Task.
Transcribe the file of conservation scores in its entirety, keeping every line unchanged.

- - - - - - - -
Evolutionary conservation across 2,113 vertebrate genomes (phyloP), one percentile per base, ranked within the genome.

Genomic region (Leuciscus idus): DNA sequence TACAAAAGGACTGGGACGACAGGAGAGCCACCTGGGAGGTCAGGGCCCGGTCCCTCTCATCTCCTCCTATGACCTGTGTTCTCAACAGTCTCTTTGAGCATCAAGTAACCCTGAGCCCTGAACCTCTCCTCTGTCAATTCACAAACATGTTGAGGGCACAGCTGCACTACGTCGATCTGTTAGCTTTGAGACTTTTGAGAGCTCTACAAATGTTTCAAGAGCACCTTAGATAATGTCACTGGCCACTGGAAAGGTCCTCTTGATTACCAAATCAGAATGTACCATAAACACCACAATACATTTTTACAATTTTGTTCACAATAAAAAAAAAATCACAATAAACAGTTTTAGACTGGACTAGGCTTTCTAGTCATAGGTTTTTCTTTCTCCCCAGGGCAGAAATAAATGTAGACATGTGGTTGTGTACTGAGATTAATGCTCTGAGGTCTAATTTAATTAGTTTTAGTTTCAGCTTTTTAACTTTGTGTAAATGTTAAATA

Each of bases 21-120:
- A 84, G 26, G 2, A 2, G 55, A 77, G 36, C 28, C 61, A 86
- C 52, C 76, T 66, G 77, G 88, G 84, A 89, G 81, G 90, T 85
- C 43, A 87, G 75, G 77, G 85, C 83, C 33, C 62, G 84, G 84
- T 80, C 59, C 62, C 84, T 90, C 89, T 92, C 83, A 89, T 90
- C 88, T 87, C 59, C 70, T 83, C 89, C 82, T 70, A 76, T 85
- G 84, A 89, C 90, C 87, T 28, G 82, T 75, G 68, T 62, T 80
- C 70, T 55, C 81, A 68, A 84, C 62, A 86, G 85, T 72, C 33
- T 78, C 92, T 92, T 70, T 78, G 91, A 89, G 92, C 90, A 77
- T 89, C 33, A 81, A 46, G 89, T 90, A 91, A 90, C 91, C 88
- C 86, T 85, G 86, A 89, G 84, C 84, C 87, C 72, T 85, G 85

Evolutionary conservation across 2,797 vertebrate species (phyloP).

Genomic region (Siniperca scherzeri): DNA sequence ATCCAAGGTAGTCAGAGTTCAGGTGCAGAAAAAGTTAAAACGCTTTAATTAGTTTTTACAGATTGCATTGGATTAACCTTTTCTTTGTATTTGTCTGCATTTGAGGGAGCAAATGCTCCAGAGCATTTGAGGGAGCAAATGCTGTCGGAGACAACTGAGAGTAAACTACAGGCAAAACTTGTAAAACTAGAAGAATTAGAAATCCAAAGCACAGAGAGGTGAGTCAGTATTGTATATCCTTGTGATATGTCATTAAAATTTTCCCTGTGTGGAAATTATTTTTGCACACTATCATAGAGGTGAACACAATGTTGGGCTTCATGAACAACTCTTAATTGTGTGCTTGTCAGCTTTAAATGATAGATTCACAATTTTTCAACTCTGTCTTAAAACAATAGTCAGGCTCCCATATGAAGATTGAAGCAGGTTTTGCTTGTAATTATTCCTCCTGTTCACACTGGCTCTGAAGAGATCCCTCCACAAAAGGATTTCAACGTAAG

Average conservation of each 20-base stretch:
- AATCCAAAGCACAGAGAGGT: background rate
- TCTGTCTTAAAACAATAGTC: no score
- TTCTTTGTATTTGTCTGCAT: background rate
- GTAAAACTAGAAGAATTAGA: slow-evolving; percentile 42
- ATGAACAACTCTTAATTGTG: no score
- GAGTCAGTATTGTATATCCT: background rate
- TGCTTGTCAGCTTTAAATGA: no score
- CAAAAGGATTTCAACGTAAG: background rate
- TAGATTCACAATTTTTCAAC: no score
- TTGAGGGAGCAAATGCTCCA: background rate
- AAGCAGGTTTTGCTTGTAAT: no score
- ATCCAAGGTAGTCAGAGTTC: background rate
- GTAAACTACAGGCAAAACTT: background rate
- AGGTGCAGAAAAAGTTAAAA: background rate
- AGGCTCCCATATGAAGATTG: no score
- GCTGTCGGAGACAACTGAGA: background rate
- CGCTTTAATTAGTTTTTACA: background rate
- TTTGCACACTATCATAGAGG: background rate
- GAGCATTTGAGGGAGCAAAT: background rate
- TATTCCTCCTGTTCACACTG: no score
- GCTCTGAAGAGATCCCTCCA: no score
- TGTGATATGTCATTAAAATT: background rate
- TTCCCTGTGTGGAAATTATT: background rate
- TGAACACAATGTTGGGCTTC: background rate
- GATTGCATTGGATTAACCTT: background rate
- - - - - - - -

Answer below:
Evolutionary conservation across 2,113 vertebrate genomes (phyloP), one percentile per base, ranked within the genome.

Genomic region (Leuciscus idus): DNA sequence TACAAAAGGACTGGGACGACAGGAGAGCCACCTGGGAGGTCAGGGCCCGGTCCCTCTCATCTCCTCCTATGACCTGTGTTCTCAACAGTCTCTTTGAGCATCAAGTAACCCTGAGCCCTGAACCTCTCCTCTGTCAATTCACAAACATGTTGAGGGCACAGCTGCACTACGTCGATCTGTTAGCTTTGAGACTTTTGAGAGCTCTACAAATGTTTCAAGAGCACCTTAGATAATGTCACTGGCCACTGGAAAGGTCCTCTTGATTACCAAATCAGAATGTACCATAAACACCACAATACATTTTTACAATTTTGTTCACAATAAAAAAAAAATCACAATAAACAGTTTTAGACTGGACTAGGCTTTCTAGTCATAGGTTTTTCTTTCTCCCCAGGGCAGAAATAAATGTAGACATGTGGTTGTGTACTGAGATTAATGCTCTGAGGTCTAATTTAATTAGTTTTAGTTTCAGCTTTTTAACTTTGTGTAAATGTTAAATA

Each of bases 21-120:
- A 84, G 26, G 2, A 2, G 55, A 77, G 36, C 28, C 61, A 86
- C 52, C 76, T 66, G 77, G 88, G 84, A 89, G 81, G 90, T 85
- C 43, A 87, G 75, G 77, G 85, C 83, C 33, C 62, G 84, G 84
- T 80, C 59, C 62, C 84, T 90, C 89, T 92, C 83, A 89, T 90
- C 88, T 87, C 59, C 70, T 83, C 89, C 82, T 70, A 76, T 85
- G 84, A 89, C 90, C 87, T 28, G 82, T 75, G 68, T 62, T 80
- C 70, T 55, C 81, A 68, A 84, C 62, A 86, G 85, T 72, C 33
- T 78, C 92, T 92, T 70, T 78, G 91, A 89, G 92, C 90, A 77
- T 89, C 33, A 81, A 46, G 89, T 90, A 91, A 90, C 91, C 88
- C 86, T 85, G 86, A 89, G 84, C 84, C 87, C 72, T 85, G 85

Evolutionary conservation across 2,797 vertebrate species (phyloP).

Genomic region (Siniperca scherzeri): DNA sequence ATCCAAGGTAGTCAGAGTTCAGGTGCAGAAAAAGTTAAAACGCTTTAATTAGTTTTTACAGATTGCATTGGATTAACCTTTTCTTTGTATTTGTCTGCATTTGAGGGAGCAAATGCTCCAGAGCATTTGAGGGAGCAAATGCTGTCGGAGACAACTGAGAGTAAACTACAGGCAAAACTTGTAAAACTAGAAGAATTAGAAATCCAAAGCACAGAGAGGTGAGTCAGTATTGTATATCCTTGTGATATGTCATTAAAATTTTCCCTGTGTGGAAATTATTTTTGCACACTATCATAGAGGTGAACACAATGTTGGGCTTCATGAACAACTCTTAATTGTGTGCTTGTCAGCTTTAAATGATAGATTCACAATTTTTCAACTCTGTCTTAAAACAATAGTCAGGCTCCCATATGAAGATTGAAGCAGGTTTTGCTTGTAATTATTCCTCCTGTTCACACTGGCTCTGAAGAGATCCCTCCACAAAAGGATTTCAACGTAAG

Average conservation of each 20-base stretch:
- AATCCAAAGCACAGAGAGGT: background rate
- TCTGTCTTAAAACAATAGTC: no score
- TTCTTTGTATTTGTCTGCAT: background rate
- GTAAAACTAGAAGAATTAGA: slow-evolving; percentile 42
- ATGAACAACTCTTAATTGTG: no score
- GAGTCAGTATTGTATATCCT: background rate
- TGCTTGTCAGCTTTAAATGA: no score
- CAAAAGGATTTCAACGTAAG: background rate
- TAGATTCACAATTTTTCAAC: no score
- TTGAGGGAGCAAATGCTCCA: background rate
- AAGCAGGTTTTGCTTGTAAT: no score
- ATCCAAGGTAGTCAGAGTTC: background rate
- GTAAACTACAGGCAAAACTT: background rate
- AGGTGCAGAAAAAGTTAAAA: background rate
- AGGCTCCCATATGAAGATTG: no score
- GCTGTCGGAGACAACTGAGA: background rate
- CGCTTTAATTAGTTTTTACA: background rate
- TTTGCACACTATCATAGAGG: background rate
- GAGCATTTGAGGGAGCAAAT: background rate
- TATTCCTCCTGTTCACACTG: no score
- GCTCTGAAGAGATCCCTCCA: no score
- TGTGATATGTCATTAAAATT: background rate
- TTCCCTGTGTGGAAATTATT: background rate
- TGAACACAATGTTGGGCTTC: background rate
- GATTGCATTGGATTAACCTT: background rate